Witten, Ian: How the dragons work- Searching ... in a web
Search engines - "web dragons" - are the portals through which we access society's treasure trove of information. This talk will take a critical look at how they work and the role they play in today's society, touching on social issues such as web spam, privacy, and the difference between the dragons' motivation and ours.
About Ian Witten
Ian H. Witten is Professor of Computer Science at the University of Waikato in New Zealand where he directs the New Zealand Digital Library research project. His research interests include information retrieval, machine learning, text compression, and programming by demonstration. He has published widely in these areas, including several books, the most recent being Managing Gigabytes (1999), How to build a digital library (2003), Data Mining (2005) and Web Dragons (2007), all from Morgan Kaufmann. He received an MA in mathematics from Cambridge Unversity, England; an MSc in computer science from the University of Calgary, Canada; and a PhD in electrical engineering from Essex University, England. He is a fellow of the ACM and of the Royal Society of New Zealand. He received the 2004 IFIP Namur Award, a biennial honour accorded for "outstanding contribution with international impact to the awareness of social implications of information and communication technology" and the 2005 SIGKDD Service Award for "an outstanding contribution to the data mining field" and in 2006 the Royal Society of New Zealand Hector Medal for "an outstanding contribution to the advancement of the mathematical and information sciences." (Witten was also one of the first graduate students of Hermann Maurer in Calgary in 1966!)
Preneel Bart: Cryptology- past, present and future
Cryptology is a key enabling technology for information security. In the 1990s, cryptography has moved from closed hardware systems to software implementations and mass market use; the next step will be an environment with cryptography everywhere, that is, from desktops, PDAs and phones to identity cards, household goods, sensor networks and RFID tags. In this talk we review the recent developments in cryptography; this includes the weaknesses discovered in hash functions and stream ciphers, the development of new side channel attacks, and the design of advanced cryptographic algorithms. Next we will attempt to predict how cryptographic algorithms and protocols wil look like in 2020 and what the research challenges are today and 15 years from now. We also discuss the impact of quantum cryptography and of quantum computing.
About Bart Preneel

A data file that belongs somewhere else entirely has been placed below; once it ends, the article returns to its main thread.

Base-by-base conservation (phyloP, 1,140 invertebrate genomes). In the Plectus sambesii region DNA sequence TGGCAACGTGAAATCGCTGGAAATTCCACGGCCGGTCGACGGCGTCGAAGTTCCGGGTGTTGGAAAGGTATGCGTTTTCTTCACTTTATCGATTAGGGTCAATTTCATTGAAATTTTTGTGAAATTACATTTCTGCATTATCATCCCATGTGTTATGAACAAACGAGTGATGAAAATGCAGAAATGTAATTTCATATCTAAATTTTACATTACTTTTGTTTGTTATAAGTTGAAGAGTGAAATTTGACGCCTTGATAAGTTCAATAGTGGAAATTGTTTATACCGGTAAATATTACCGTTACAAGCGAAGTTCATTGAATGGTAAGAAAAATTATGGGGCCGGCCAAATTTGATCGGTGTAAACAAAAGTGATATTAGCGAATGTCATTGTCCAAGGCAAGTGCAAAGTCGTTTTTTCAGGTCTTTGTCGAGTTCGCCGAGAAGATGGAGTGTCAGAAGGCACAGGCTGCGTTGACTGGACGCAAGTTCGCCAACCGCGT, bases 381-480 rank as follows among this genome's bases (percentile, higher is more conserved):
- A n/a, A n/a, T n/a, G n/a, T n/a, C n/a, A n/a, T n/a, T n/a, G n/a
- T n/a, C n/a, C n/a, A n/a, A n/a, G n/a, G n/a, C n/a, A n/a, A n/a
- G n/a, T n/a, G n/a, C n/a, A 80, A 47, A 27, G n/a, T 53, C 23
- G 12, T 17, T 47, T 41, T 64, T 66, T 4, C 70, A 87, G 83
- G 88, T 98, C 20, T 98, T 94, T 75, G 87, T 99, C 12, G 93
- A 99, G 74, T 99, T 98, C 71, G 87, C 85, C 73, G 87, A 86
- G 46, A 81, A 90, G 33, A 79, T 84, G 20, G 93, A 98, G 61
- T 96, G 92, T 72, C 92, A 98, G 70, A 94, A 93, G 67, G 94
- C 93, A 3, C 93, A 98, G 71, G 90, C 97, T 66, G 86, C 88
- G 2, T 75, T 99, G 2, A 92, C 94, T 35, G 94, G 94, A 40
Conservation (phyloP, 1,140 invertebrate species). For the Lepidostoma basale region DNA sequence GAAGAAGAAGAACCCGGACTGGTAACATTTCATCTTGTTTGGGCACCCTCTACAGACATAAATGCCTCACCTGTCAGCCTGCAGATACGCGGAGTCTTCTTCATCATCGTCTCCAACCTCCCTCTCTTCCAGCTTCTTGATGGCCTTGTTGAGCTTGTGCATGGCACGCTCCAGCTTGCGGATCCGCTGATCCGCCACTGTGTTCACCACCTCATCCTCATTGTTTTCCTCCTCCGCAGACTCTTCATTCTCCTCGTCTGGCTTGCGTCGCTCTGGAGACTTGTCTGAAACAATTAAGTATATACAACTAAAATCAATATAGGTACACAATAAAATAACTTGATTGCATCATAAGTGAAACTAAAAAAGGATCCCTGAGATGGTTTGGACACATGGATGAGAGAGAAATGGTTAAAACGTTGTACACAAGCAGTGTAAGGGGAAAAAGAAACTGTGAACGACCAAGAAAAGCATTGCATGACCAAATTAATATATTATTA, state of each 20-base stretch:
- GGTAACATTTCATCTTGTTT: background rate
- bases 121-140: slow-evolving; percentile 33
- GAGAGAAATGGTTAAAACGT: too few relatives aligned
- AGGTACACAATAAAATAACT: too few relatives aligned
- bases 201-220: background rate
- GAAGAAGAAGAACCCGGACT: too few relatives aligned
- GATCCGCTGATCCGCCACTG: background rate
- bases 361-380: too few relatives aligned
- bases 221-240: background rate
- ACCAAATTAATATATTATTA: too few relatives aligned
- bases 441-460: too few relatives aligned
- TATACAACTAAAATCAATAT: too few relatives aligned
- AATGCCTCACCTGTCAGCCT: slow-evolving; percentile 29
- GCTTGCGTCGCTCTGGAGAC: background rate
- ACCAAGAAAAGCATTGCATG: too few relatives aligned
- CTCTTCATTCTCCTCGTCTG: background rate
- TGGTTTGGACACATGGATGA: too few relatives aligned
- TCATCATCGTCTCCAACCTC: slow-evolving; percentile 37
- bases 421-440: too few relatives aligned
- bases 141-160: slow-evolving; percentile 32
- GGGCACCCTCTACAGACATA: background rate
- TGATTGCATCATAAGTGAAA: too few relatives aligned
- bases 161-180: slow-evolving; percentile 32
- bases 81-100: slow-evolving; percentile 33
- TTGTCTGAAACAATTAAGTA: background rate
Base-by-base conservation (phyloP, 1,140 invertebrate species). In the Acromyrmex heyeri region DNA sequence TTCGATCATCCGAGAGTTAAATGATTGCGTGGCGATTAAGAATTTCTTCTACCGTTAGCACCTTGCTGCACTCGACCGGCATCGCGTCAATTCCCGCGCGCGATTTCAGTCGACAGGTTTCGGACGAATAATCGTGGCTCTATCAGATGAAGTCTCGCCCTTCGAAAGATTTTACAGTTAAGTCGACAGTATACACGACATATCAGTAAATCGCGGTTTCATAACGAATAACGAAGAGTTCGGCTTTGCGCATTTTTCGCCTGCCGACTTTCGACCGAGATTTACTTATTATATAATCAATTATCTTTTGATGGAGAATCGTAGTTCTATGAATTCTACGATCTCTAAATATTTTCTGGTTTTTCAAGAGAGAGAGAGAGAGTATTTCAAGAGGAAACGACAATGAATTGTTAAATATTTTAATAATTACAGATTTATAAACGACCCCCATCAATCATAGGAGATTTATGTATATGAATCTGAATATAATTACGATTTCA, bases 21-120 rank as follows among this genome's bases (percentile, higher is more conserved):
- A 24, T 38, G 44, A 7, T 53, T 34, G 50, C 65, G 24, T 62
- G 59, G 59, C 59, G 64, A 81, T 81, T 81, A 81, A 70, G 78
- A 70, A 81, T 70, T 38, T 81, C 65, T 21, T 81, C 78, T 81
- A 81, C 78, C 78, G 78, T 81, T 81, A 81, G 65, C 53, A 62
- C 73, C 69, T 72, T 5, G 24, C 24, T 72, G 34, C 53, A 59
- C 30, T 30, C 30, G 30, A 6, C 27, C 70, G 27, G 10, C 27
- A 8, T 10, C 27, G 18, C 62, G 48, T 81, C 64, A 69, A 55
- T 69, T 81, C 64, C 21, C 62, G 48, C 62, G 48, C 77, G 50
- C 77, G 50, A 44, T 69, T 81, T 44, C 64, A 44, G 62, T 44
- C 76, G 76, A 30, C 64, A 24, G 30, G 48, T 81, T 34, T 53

Bart Preneel received the Electrical Engineering degree and the Doctorate in Applied Sciences from the Katholieke Universiteit Leuven (Belgium). He is currently professor (hoogleraar) at the Katholieke Universiteit Leuven. He was visiting professor at several universities in Europe (Graz, Austria, Ghent, Belgium, Bergen, Norway and Bochum, Germany). During the academic year 1993-1994, he was a research fellow of the EECS Department of the University of California at Berkeley. His main research interests are cryptography, network security, and wireless communications. He has authored and co-authored more than 180 scientific publications and is an inventor of two patents. He is vice president of the IACR (International Association for Cryptologic Research) and a member of the Editorial Board of the Journal of Cryptology, the IEEE Transactions on Informations and Security, and the ACM Transactions on Information Security. He is also a Member of the Accreditation Board of the Computer and Communications Security Reviews (ANBAR, UK). He has participated to more than 15 research projects sponsored by the European Commission, for four of these as project manager. He is currently project manager of the European Network of Excellene ECRYPT (http://www.ecrypt.eu.org),m which groups more than 250 researchers in the area of cryptology and watermarking. He has been program chair of five international conferences (including Eurocrypt 2000 and SAC 2005) and he has been been invited speaker at 15 conferences; he has served on the program committee of more than 60 conferences. In 2003, he has received the European Information Security Award in the area of academic research, and he received an honorary Certified Information Security Manager (CISM) designation by the Information Systems Audit and Control Association (ISACA). Since 1989, he is a Belgian expert in working group ISO/IEC JTC1/SC27/WG2 (Security Techniques and Mechanisms), where he has edited five international standards.
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